Triangle with God at the top, husband and wife at each angle on the bottom
This diagram shows the relationships between a husband, wife, and God. Both the husband and wife have an individual relationship with God as well as a close relationship with each other. Notice that as the husband and wife grow closer to God, they actually draw closer to each other. This means that a vital part of a husband and wife’s relationship is their individual relationship with God. If one of the spouses is growing closer to God and the other is not, the triangle’s shape gets out of balance. This is very evident in marriages where one spouse is a believer and the other is not. For non-Christian marriages this triangle is still in effect although is not used by the couple. It is important to understand that the spiritual aspects of marriage is the most intimate part of marriage because out of it all other aspects of the relationship are developed.


Inverted triangle with commitment at the bottom, intimacy and passion at each angle on the top


The commitment/decision part of love is a choice. It is seen when a couple decides that they will stay together for richer, for poorer, for better, for worse. It is not based on feelings that go up and down. It is the decision to stay when the going gets tough. It is also the basis for marital love that provides the safety that couples feel knowing that they are committed to someone who will honor their trust.


Intimacy is the friendship part of love. It is where couples can share their hearts and feel they are best friends. Many people would classify intimacy as the sexual part of sharing each others hearts, of trusting each other with hopes, dreams, fears, etc.


Passion is the exciting part of love. Sexual love is here, many people do not realize that it is not limited to sexual love. Romance and showing affection are also involved in nurturing passionate love. Taking a romantic walk in the park, having dinner together alone, and sending a romantic note or flowers help to kindle the passionate and exciting feelings of love. While passionate feelings are a part of marital love, remember it is only one side of the triangle.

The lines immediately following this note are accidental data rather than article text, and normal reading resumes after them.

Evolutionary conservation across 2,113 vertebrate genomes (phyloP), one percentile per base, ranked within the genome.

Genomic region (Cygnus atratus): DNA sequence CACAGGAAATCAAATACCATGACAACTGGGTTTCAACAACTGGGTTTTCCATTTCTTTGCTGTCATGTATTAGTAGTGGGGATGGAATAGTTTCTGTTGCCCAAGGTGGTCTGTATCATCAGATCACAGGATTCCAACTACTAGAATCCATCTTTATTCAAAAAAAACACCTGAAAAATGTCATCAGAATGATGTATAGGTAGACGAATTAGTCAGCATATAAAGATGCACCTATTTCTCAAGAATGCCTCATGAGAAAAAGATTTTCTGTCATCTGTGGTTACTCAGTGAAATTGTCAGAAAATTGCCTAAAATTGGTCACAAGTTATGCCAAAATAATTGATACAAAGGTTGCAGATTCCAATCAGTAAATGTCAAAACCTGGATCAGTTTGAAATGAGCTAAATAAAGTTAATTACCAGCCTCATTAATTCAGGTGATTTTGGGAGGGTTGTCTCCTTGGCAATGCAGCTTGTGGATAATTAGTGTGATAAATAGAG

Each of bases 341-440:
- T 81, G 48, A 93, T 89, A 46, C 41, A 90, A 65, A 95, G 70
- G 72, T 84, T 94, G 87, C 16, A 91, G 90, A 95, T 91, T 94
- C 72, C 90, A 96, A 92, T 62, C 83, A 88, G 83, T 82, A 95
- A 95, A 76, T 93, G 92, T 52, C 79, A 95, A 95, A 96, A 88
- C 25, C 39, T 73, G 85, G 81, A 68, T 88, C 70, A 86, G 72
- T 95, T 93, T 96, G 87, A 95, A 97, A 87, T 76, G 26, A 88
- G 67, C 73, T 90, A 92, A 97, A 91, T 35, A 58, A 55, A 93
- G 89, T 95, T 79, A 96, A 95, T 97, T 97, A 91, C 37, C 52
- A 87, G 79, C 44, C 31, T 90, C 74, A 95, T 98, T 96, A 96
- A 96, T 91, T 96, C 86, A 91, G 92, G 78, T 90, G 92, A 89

How the Sides of the Triangle Work Together

Commitment = Decision
Intimacy = Friendship
Passion = Excitement
It is important for married couples to keep this triangle balanced in order to feel the love that they would like to experience. For example, if a couple doesn’t trust on the commitment level, both intimacy and passion will suffer greatly. It is very important for trust and friendship to be built first before the openness of the passionate side of the relationship can be experienced. Many engaged couple become engaged based solely on the passionate side of love without nurturing the intimate (friendship) and commitment sides of love.
Over the course of a marriage it is important to realize that the triangle periodically changes shape. For example, during a time when the husband is sick with the stomach flu, the commitment side of love must be the strongest. During this time the intimate side of love can be nurtured, while, the passionate side is put on hold for a time. This is necessary under the circumstances and will hopefully change as soon as the person’s health returns. However, it is important to see that when the passionate side is waning during that illness, that the other two sides, intimacy and commitment, must make up the balance. If a couple’s decision to marry is based on a shallow concept of love, when the feeling of loves wants the marriage itself can be in danger.
If the commitment side of love is weak, a couple has a serious crisis at hand because the intimate and passionate sides of love and still seeking to be fulfilled. In these cases, it is not uncommon for spouses to seek fulfillment elsewhere through fantasy or extramarital affairs. The commitment that a husband and wife has is the basis for intimacy and passion to grow. Each of the sides of the triangle relies on the other sides in order to give and receive love to the fullest.